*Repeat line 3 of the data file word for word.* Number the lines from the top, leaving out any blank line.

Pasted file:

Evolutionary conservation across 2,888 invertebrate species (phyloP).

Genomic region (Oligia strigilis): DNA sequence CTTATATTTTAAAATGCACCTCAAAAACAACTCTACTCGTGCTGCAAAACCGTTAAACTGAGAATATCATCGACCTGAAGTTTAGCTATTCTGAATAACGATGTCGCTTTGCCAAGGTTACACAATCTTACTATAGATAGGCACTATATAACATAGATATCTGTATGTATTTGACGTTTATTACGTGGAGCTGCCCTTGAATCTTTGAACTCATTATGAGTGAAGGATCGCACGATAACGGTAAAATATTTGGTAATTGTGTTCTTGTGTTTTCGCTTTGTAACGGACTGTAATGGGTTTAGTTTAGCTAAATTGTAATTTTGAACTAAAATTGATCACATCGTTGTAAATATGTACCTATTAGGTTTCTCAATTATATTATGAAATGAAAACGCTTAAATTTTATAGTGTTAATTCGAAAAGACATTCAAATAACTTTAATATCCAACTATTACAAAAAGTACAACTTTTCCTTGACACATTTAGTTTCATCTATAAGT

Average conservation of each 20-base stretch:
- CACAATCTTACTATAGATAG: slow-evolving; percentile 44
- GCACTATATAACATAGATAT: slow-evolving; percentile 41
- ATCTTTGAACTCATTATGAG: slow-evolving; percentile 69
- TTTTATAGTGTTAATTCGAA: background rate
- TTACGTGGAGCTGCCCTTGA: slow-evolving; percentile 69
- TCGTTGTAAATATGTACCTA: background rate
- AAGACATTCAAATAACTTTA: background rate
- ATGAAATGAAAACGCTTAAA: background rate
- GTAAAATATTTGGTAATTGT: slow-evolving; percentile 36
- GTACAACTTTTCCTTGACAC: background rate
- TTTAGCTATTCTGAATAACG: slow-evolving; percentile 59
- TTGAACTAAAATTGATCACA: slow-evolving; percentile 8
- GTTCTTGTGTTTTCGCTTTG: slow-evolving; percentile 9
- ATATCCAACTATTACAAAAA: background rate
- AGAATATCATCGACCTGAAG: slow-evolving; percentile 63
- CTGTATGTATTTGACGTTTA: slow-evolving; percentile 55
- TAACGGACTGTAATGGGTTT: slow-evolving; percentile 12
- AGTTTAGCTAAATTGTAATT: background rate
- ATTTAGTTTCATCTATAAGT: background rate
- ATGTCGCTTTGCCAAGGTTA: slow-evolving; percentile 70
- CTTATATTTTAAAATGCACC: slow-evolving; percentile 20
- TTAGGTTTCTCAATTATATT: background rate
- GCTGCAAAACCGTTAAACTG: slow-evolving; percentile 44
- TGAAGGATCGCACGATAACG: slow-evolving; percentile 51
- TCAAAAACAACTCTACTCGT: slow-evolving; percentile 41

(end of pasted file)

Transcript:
Average conservation of each 20-base stretch: